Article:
EMR Updates

Posted on September 17, 2009 I Written By

John Lynn is the Founder of the HealthcareScene.com blog network which currently consists of 10 blogs containing over 8000 articles with John having written over 4000 of the articles himself. These EMR and Healthcare IT related articles have been viewed over 16 million times. John also manages Healthcare IT Central and Healthcare IT Today, the leading career Health IT job board and blog. John is co-founder of InfluentialNetworks.com and Physia.com. John is highly involved in social media, and in addition to his blogs can also be found on Twitter: @techguy and @ehrandhit and LinkedIn.

It seems like I’ve covered EMR updates quite a bit before. However, I keep hearing more examples that are very good illustrations of the challenges associated with software updates to an EMR.

Today’s example has to do with a simple change to the template interface on an EMR. This was a small change in relation to the 116 pages of release notes/documentation that was provided with the update. All it did was make the Submit, Cancel and Reset buttons always appear at the bottom of the template. It’s kind of like freeze panes from Excel if you’ve ever used that.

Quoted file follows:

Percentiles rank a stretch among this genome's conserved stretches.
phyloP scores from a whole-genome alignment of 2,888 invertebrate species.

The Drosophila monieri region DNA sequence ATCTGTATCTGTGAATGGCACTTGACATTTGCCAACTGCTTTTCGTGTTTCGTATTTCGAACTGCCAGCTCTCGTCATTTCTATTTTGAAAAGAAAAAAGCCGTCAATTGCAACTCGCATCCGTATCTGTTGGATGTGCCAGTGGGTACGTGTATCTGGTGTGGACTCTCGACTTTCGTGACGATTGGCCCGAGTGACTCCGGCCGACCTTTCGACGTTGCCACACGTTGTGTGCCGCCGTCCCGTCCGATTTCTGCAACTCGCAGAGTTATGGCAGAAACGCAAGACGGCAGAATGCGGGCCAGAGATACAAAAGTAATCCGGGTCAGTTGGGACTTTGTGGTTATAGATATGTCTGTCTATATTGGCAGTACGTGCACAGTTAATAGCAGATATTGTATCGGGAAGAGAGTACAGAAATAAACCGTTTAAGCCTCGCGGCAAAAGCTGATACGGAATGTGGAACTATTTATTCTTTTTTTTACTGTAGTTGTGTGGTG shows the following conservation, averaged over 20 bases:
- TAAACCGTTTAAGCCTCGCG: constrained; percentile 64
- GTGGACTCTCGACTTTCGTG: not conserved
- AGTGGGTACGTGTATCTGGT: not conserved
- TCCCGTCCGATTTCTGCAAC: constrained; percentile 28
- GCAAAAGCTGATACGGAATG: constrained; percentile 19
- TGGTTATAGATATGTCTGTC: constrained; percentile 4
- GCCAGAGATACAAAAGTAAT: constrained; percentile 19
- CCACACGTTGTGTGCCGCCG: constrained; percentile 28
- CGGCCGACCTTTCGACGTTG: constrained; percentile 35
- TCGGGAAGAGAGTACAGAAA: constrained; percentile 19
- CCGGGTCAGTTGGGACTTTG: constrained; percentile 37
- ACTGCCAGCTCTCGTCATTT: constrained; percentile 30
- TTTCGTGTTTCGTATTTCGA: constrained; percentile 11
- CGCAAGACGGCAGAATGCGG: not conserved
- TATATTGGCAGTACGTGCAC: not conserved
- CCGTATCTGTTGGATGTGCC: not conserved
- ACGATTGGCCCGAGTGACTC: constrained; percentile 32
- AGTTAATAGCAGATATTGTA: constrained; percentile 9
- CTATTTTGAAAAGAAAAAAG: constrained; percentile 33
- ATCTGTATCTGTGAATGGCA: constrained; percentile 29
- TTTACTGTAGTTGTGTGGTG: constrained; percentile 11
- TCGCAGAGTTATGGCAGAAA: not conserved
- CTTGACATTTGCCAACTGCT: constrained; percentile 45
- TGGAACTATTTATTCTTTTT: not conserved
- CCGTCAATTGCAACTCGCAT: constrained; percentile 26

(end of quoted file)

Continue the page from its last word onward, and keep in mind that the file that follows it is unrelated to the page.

This is a great feature if you’re filling out a long template and half way through you want to submit the template and come back later to finish it. Who would have ever expected that this would become a problem?

Well, turns out that the same template interface is used for doctors who are filling out templates and also for patients who are filling out templates when filling out their paperwork at check in (something we’ve loved doing for the past 4 years). The problem is that now that the Submit, Cancel, and Reset buttons always appear at the bottom, the patients don’t realize that the intake paperwork has more questions. Most of them don’t look at the scroll bar to see that they’ve only filled out a portion of the paperwork. So, the patient submits the paperwork half done. You can imagine how nice that is for a clinic.

I won’t go into how to resolve this issue. There are a ton of different options from educating the end user to requiring certain questions to getting our EMR vendor to change it back to the old way. However, the point of this isn’t how to fix it (maybe a topic for another post).

The point is that a minor change to your EMR software can have some really annoying unintended consequences in places you might not have ever considered.

Many might argue that this is a reason not to implement an EMR. However, that would only be looking at part of the story. I could list a dozen other features that were added during the update which improve how we care for patients.

So, is it painful when an update causes problems? Absolutely. Is this an important reason to have a tight relationship with your EMR vendor? Absolutely. Should you still update your EMR regularly? Absolutely. Is EMR still the future of healthcare? Absolutely.